July 3, 2015
The Solemnity of the Martyrs
Saint Peter and Saint Paul
“When Jesus went into the region of Caesarea Philippi he asked his disciples, ‘Who do people say that the Son of Man is?’ They replied, ‘Some say John the Baptist, others Elijah, still others Jeremiah or one of the prophets.’ He (then) said to them, ‘But who do you say that I am?’ Simon Peter said, ‘You are the Christ, the Son of the living God’.” (Matt. 16:13-16)
This is a question that must be answered by every single human being who wants to be a follower of Jesus. And to be a faithful disciple of Jesus the answer must be the same, “You are the Christ, the Son of the living God.” (Matt. 16-16) This is especially true of the one who wishes to be a priest who functions ‘In Persona Christi.”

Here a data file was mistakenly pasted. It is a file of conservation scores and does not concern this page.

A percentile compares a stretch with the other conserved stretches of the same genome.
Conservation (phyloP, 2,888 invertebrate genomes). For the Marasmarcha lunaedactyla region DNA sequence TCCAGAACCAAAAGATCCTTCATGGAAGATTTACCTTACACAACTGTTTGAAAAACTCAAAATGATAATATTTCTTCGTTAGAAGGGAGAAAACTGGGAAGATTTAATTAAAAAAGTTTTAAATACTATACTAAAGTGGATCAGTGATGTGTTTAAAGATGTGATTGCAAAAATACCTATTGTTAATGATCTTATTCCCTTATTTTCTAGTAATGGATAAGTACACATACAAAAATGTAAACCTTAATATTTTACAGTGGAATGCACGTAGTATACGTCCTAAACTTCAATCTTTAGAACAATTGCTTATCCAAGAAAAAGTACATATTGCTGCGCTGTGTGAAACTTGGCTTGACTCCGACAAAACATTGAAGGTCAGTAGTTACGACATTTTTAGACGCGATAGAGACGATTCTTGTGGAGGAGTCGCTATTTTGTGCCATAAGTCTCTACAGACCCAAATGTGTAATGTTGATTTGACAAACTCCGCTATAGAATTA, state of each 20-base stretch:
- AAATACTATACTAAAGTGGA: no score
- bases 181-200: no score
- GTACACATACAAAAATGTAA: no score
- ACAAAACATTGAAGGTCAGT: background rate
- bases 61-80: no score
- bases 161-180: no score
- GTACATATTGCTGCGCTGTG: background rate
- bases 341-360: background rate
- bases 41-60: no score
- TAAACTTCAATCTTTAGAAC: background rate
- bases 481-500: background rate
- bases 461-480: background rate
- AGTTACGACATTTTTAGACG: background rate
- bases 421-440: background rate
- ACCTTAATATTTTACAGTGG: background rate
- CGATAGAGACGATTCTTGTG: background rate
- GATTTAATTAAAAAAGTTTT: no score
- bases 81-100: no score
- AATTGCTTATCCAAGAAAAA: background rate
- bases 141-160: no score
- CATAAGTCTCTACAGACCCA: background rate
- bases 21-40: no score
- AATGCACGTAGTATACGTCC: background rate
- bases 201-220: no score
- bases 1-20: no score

This Solemnity of the Holy Martyrs, Saints Peter and Paul that we are celebrating would be enough to provide a wonderful homily reflecting on their lives, their conversions, their ministry and commitment to Jesus. However I choose to consider three words to reflect on the meaning and importance of the Ministerial Priesthood.
The first word, as you well know, is Vocation. My brother priests, you and I have been called; called by God, called by Christ, called by the Church. No matter how that call came, how it was mediated to you and me, or with whatever emotion it was received, it was a mystical experience in which God spoke to the innermost depth of our consciences. For some of us it may have been a surprise, for others, something actually expected. However, there is one fact that we all experienced…it is a fact that truly marked our existence: “The divine choice made of your person and of mine.” (Paul VI, Homily, Solemnity of Sts. Peter and Paul, St. Peter’s Square, Vatican City, June 29, 1975)